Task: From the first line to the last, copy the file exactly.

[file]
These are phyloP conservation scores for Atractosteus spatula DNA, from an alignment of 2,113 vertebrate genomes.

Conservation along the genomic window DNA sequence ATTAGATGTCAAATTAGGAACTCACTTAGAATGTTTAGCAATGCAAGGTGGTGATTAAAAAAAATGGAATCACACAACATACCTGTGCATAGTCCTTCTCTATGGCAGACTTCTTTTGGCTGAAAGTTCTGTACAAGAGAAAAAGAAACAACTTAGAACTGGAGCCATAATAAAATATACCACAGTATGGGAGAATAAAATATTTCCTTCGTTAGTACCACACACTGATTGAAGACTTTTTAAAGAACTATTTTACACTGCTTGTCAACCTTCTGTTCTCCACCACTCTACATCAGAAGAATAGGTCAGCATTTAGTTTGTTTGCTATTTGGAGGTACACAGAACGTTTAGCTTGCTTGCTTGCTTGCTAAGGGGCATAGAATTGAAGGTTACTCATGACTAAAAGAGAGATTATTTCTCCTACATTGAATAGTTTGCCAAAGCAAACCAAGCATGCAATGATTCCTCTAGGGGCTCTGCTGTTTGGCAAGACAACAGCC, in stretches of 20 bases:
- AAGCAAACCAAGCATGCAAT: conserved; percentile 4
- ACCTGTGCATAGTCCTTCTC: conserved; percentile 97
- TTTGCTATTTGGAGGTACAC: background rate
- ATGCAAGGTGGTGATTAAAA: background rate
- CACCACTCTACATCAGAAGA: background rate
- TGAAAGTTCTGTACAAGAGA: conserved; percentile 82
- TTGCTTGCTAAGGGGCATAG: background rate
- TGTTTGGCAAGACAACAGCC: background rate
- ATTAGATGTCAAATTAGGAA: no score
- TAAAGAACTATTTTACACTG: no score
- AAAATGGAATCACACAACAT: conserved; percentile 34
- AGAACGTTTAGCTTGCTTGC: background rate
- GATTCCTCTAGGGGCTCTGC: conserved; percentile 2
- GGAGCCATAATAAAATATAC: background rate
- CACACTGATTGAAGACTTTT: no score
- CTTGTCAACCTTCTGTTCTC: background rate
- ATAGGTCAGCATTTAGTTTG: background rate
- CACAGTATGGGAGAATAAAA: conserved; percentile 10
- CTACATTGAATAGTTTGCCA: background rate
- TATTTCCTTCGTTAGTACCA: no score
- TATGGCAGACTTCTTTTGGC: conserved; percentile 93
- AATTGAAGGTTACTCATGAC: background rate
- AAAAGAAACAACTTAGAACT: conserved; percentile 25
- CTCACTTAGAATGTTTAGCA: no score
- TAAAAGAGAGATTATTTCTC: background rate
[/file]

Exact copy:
These are phyloP conservation scores for Atractosteus spatula DNA, from an alignment of 2,113 vertebrate genomes.

Conservation along the genomic window DNA sequence ATTAGATGTCAAATTAGGAACTCACTTAGAATGTTTAGCAATGCAAGGTGGTGATTAAAAAAAATGGAATCACACAACATACCTGTGCATAGTCCTTCTCTATGGCAGACTTCTTTTGGCTGAAAGTTCTGTACAAGAGAAAAAGAAACAACTTAGAACTGGAGCCATAATAAAATATACCACAGTATGGGAGAATAAAATATTTCCTTCGTTAGTACCACACACTGATTGAAGACTTTTTAAAGAACTATTTTACACTGCTTGTCAACCTTCTGTTCTCCACCACTCTACATCAGAAGAATAGGTCAGCATTTAGTTTGTTTGCTATTTGGAGGTACACAGAACGTTTAGCTTGCTTGCTTGCTTGCTAAGGGGCATAGAATTGAAGGTTACTCATGACTAAAAGAGAGATTATTTCTCCTACATTGAATAGTTTGCCAAAGCAAACCAAGCATGCAATGATTCCTCTAGGGGCTCTGCTGTTTGGCAAGACAACAGCC, in stretches of 20 bases:
- AAGCAAACCAAGCATGCAAT: conserved; percentile 4
- ACCTGTGCATAGTCCTTCTC: conserved; percentile 97
- TTTGCTATTTGGAGGTACAC: background rate
- ATGCAAGGTGGTGATTAAAA: background rate
- CACCACTCTACATCAGAAGA: background rate
- TGAAAGTTCTGTACAAGAGA: conserved; percentile 82
- TTGCTTGCTAAGGGGCATAG: background rate
- TGTTTGGCAAGACAACAGCC: background rate
- ATTAGATGTCAAATTAGGAA: no score
- TAAAGAACTATTTTACACTG: no score
- AAAATGGAATCACACAACAT: conserved; percentile 34
- AGAACGTTTAGCTTGCTTGC: background rate
- GATTCCTCTAGGGGCTCTGC: conserved; percentile 2
- GGAGCCATAATAAAATATAC: background rate
- CACACTGATTGAAGACTTTT: no score
- CTTGTCAACCTTCTGTTCTC: background rate
- ATAGGTCAGCATTTAGTTTG: background rate
- CACAGTATGGGAGAATAAAA: conserved; percentile 10
- CTACATTGAATAGTTTGCCA: background rate
- TATTTCCTTCGTTAGTACCA: no score
- TATGGCAGACTTCTTTTGGC: conserved; percentile 93
- AATTGAAGGTTACTCATGAC: background rate
- AAAAGAAACAACTTAGAACT: conserved; percentile 25
- CTCACTTAGAATGTTTAGCA: no score
- TAAAAGAGAGATTATTTCTC: background rate